There are some novelists who seem to write the same book over and over. Whether it's a lost child, a distant parent, a romance soured — the titles may change, but the themes stubbornly persist. It's as though they try to move on to new ideas, but these tropes push their way in and demand to be reworked again and again, until they finally are made right. And I know how this is. I'm the same way with gefilte fish.
My gefilte fascination has become something of a running joke. I tell stories of West Coast variations, and Russian gefilte history. I make fancy chefs and scholars eat several variations. You would think that I would run out of gefilte stories to tell. But please. There are always more.
This year, as the Jewish holidays approached, I explored the surprisingly rich story of the sweet-savory gefilte divide. But you can't eat a story. And so, when it came to my own holiday table, I had find a new way to bring the gefilte to the plate.
I've long been fond of this smoked gefilte fish recipe, yielding patties that are both smoky and delicate. But I was ridiculously busy this week, and didn't quite have the time to shape and steam round after round of hand-shaped patties. And so when I saw a recipe for a single gefilte terrine made in a bundt pan — not to mention using our local West Coast salmon — I was sold.
But, of course, I couldn't resist changing the story a bit. I added some smoked fish and scallions, as I love what they add to my other variation. And instead of grating, I simmered and pureed the carrots, to integrated them a bit more fully into the mix. I dropped the dill and mustard, to better let the fish flavor come through (and allow it to better pair with a carrot-citrus horseradish). And it was delicious. I may just tell this same exact gefilte story next year.
Salmon Gefilte Fish Terrine
adapted (heavily) from Joan Nathan, via Tablet Magazine
yields ~ 15-20 slices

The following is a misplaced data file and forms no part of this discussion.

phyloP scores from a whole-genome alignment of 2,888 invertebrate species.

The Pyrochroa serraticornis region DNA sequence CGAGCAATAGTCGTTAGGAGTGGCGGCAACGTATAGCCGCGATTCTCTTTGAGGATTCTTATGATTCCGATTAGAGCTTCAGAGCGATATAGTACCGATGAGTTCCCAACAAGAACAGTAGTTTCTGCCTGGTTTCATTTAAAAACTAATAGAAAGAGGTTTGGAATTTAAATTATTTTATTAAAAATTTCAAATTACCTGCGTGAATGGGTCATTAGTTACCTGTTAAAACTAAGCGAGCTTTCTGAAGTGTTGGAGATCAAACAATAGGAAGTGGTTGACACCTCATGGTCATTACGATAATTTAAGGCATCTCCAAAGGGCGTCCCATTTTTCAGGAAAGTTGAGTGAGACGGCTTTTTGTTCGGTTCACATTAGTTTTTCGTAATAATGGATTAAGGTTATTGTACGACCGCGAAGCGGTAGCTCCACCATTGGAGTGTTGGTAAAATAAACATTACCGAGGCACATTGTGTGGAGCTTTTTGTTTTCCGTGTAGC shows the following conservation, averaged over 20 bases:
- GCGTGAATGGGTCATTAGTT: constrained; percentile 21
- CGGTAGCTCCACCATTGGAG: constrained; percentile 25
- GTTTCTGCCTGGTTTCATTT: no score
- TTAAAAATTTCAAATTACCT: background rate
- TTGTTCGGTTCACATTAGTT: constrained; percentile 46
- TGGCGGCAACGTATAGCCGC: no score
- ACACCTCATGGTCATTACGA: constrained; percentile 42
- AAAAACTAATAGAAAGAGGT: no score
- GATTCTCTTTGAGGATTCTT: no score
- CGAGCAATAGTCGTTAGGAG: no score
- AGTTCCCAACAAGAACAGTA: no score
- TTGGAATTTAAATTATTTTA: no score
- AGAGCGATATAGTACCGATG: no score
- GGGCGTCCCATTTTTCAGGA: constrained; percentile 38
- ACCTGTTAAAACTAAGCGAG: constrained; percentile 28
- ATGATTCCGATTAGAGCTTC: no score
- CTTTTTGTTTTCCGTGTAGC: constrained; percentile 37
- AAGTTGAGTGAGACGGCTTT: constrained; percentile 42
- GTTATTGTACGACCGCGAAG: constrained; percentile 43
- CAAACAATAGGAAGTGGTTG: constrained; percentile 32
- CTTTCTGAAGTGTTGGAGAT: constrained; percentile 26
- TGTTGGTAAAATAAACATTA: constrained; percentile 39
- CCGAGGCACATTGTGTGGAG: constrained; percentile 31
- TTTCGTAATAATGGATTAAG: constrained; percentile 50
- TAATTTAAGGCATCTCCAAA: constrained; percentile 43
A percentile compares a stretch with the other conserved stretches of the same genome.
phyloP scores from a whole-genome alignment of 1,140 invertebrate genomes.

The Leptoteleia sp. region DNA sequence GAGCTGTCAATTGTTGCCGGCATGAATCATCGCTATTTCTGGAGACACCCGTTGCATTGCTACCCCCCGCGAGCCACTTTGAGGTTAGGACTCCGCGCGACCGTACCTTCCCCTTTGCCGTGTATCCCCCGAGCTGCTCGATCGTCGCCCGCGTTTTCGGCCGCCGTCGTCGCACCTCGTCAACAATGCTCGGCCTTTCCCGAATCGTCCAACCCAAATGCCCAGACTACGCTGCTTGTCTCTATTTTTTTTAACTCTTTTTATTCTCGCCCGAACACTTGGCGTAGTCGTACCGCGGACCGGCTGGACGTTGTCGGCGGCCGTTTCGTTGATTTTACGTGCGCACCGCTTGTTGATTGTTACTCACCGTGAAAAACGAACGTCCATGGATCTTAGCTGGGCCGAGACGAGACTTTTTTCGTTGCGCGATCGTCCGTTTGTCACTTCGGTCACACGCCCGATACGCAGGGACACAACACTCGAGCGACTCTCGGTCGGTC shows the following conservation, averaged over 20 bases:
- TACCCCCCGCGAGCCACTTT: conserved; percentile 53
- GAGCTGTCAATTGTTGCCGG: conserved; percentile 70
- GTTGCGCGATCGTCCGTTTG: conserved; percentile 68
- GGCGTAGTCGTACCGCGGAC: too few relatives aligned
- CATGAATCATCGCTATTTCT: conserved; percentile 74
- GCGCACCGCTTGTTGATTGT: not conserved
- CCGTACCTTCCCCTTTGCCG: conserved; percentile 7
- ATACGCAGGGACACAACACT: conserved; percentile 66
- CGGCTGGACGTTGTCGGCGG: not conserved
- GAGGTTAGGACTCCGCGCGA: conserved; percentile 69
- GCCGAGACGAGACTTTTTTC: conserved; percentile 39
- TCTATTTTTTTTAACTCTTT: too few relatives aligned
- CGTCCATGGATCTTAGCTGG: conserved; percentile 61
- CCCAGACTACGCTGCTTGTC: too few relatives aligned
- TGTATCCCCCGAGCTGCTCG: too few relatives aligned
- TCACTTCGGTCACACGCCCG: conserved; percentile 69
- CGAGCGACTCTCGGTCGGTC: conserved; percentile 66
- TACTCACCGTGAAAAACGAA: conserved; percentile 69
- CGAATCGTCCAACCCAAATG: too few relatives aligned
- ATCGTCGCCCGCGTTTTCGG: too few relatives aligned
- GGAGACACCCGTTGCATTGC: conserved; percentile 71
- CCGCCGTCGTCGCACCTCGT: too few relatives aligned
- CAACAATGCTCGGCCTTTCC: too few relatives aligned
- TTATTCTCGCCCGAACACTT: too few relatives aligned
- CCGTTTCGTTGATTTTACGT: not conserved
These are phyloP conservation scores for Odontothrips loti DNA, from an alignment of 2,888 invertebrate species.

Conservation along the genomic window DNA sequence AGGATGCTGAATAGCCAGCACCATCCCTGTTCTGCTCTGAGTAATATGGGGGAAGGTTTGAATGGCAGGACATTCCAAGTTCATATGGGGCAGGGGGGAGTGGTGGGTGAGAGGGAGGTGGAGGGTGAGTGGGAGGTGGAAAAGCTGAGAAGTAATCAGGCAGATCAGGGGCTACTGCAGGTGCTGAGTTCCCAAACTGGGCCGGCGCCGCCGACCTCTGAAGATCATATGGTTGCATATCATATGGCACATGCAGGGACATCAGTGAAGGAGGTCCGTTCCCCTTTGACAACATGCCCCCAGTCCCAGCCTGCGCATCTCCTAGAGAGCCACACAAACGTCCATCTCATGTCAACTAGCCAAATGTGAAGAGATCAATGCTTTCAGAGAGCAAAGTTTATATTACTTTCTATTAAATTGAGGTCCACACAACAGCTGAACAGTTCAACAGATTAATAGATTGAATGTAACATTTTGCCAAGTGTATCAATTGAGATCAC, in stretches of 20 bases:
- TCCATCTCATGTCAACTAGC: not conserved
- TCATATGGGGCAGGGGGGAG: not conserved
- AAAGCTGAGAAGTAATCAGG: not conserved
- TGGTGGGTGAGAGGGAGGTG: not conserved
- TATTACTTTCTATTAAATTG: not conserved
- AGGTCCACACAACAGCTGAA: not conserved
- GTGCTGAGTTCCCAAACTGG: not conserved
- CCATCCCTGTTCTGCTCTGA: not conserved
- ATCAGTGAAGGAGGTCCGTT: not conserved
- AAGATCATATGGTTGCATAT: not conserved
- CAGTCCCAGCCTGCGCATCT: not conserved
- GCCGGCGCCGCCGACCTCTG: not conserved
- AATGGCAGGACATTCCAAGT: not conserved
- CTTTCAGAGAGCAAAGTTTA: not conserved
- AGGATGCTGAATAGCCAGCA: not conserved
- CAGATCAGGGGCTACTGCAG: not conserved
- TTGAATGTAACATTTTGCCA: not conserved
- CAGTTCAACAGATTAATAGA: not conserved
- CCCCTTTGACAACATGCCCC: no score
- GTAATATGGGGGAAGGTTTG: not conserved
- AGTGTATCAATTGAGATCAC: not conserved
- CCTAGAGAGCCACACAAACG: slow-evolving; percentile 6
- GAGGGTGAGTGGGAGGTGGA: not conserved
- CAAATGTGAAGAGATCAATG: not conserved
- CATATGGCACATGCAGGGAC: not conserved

2 carrots, peeled and chunked
3 tablespoons olive or other oil, plus addition for topping the terrine
3 medium onions, peeled and diced
1 bunch scallions, sliced
2 pounds salmon fillets, cut into large (~2 inch) cubes
1 pound cod, flounder, rockfish, or whitefish (I used Oregon petrale sole), cut into cubes
1/2 pound smoked whitefish or mackerel (this gives a subtle smoked flavor — if you prefer, you can swap out more smoked fish for some of the fresh white fish, but you'll want to reduce the salt to accommodate)
4 large eggs
4 tablespoons matzo meal
1 tablespoon coarse salt
1 teaspoon freshly ground pepper
Place the carrot chunks in a small saucepan, and cover with water. Bring to a boil, then lower the heat and simmer until the carrots are quite tender, ~7-10 minutes. Set aside.
While the carrots are simmering, pour the oil into a large saucepan or Dutch oven, and bring to a medium-high heat. Add the onions, along with a pinch of salt, and saute, stirring, until soft and translucent but not browned, ~15 minutes (lower heat as needed to keep them from coloring). When done, stir in the scallions, cook for another minute, then turn off the heat. Let cool slightly.
Drain the carrots, and place them in a food processor, along with the onions and scallions. Puree until smooth. Toss in the eggs and matzo meal, and pulse to combine. Transfer the mixture to the bowl of a stand mixer fitted with a paddle attachment.
Place all of the fish in the bowl of the food processor, and pulse until reduced to small bits, but not totally pureed (you want a bit of texture). Transfer this to the mixer bowl with the onions and carrots. Add the eggs, matzo meal, salt and pepper, and beat on medium speed for 10 minutes.
While the mixture is beating, preheat your oven to 325° Fahrenheit. Grease a large Bundt pan, and find a casserole dish that it can fit inside. Heat a kettle of water until it's not quite boiling.
When the fish mixture has beaten, pour it into your prepared Bundt pan, then place the pan in the casserole dish. Smooth the top of the mixture with a spatula, and pour a little bit of oil over the top, then cover tightly with foil.
Place the pan-in-dish in your preheated oven, then carefully pour some of the warm water (not boiling hot, lest you shatter the pan) into the casserole dish, until it comes a few inches up the side of the Bundt pan. Bake for one hour, or until the center seems solid.
When the terrine is cooked, remove from the oven, and remove the Bundt pan from its water bath. Let the terrine cool for at least 20 minutes, and up to about an hour. When cool, slide a long knife around the inner and outer edges (both!) of the pan to free the terrine, then invert onto a flat serving plate. Cover, and refrigerate for several hours, or overnight. Slice and serve with horseradish. Keeps up to five days.